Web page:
The large-scale installation, The Rumour of the World (2014), starts the show ambitiously. The raucous cacophony requires that you move closer to a sweet spot of sound situated above each screen, in order to pick out the individual voices of these pleading monologues. The actors – who also feature in other pieces in the show – always end by asking for a money wire transfer.

There are echoes of the duo’s previous work, Wonder Beirut (History of a Pyromaniac Photographer) (1998-2006), a series that coherently represents reality and fiction through photographic storytelling and the performative. The Trophy Room (2014) shows what can happen when a seemingly fun vigilante cause goes astray and ethical and moral considerations become subsumed into a form of entertainment. The piece touches on aspects of what we now call ‘trolling’ and the implications of what Jaron Lanier, in his 2010 book You are not a Gadget, refers to as ‘cybernetic totalists’, a term that refers to the collective online lynch mob.

‘The artists aren’t offering any easy answers when it comes to how the scamming issue can be effectively confronted’


The crux of the piece involves the baiting of ‘419 Nigerian’ scammers – named after the district of Nigeria it originates from, with internet cafes being the main sites that these performative fictions originate from (as explored in the piece (De)synchronicity (2014) in the adjacent room). The ruses in this ‘trophy room’ are portrayed in the form of photos mounted on pedestals and printed photographic scrolls, inducing a more intimate, lo-fi reading of the work as you physically pull the stories towards you. One humorous example involves a scammer being tricked into sending a hand carved Commodore 64 (an 8-bit ‘80s computer) to the scammer. The example seems particularly apt as the scammer has in some way been ‘gamed’.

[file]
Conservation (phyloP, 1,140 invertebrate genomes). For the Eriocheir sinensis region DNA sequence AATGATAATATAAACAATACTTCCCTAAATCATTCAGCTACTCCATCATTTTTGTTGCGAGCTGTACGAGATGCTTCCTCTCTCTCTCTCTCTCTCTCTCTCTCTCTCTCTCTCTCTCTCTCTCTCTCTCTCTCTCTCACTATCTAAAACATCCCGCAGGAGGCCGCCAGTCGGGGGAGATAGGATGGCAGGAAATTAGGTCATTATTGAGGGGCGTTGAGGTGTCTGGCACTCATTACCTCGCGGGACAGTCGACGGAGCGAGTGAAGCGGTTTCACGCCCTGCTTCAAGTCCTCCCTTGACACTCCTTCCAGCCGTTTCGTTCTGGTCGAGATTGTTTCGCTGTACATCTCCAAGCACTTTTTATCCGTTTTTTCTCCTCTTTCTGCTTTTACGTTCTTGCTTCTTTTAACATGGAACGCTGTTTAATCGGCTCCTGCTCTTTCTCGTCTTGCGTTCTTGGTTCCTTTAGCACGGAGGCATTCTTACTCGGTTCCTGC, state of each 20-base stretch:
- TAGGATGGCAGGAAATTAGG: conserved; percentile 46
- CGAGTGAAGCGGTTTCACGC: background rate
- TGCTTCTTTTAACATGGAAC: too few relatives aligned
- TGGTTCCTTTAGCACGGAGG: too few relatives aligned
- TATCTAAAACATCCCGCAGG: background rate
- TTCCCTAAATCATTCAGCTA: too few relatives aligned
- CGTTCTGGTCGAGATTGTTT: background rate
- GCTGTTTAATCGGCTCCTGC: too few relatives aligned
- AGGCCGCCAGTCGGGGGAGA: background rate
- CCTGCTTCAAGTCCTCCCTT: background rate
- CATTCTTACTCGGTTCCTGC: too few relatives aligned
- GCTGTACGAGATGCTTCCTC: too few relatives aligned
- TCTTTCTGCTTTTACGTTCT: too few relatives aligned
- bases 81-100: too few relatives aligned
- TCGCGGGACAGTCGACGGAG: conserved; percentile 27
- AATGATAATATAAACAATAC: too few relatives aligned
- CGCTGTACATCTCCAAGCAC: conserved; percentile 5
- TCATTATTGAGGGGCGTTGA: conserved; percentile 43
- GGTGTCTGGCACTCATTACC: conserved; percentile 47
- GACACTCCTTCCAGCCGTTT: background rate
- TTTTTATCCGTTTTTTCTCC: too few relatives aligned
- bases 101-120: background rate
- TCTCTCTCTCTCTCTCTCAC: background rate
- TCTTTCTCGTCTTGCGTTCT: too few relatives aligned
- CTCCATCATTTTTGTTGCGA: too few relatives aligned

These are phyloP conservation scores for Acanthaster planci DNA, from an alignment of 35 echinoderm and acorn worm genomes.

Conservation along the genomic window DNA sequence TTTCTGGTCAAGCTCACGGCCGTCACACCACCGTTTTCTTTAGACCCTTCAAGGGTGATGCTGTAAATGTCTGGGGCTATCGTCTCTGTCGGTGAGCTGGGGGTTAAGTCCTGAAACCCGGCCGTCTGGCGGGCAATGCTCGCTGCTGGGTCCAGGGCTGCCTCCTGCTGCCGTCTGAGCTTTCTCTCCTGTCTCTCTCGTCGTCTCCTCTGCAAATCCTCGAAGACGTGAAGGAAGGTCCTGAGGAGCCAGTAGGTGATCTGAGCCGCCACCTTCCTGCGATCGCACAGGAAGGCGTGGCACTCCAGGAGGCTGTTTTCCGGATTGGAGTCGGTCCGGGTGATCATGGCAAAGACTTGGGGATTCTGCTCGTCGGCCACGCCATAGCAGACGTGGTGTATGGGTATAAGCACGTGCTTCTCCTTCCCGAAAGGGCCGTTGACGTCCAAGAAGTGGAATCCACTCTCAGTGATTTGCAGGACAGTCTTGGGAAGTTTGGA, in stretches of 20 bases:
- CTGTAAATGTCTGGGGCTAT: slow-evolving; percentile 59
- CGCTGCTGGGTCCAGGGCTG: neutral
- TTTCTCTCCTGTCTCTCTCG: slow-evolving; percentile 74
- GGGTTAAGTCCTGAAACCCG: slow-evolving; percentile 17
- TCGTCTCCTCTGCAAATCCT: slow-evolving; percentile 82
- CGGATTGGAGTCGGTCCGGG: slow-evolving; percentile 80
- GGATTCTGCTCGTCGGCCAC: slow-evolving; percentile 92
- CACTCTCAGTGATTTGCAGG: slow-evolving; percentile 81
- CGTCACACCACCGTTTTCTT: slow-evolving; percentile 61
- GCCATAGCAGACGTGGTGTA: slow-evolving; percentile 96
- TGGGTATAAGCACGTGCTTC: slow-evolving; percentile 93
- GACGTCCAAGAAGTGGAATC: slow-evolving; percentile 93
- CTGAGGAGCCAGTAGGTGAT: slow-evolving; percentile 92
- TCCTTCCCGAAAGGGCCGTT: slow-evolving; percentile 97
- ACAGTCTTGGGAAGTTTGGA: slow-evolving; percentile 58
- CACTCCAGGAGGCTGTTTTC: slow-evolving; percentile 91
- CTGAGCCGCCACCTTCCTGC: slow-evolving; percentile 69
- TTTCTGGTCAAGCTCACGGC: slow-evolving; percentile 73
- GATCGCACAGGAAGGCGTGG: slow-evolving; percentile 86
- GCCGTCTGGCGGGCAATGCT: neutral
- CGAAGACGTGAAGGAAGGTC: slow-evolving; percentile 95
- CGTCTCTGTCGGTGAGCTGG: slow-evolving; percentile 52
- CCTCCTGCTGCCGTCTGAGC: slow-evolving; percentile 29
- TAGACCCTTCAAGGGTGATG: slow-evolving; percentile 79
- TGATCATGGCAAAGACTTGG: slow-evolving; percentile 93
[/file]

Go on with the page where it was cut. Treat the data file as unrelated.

The work quickly takes on a more sinister slant, with the scammers-turned-scammed asked to show photographic evidence that they’ve tattooed their arm with an acronym for Christians Uniting New Territories (C.U.N.T). Pain is etched on their faces. There is no sense of justice being done here, just a feeling of revulsion – it is apparent that the artists aren’t offering any easy, neat answers when it comes to how the scamming issue can be effectively confronted.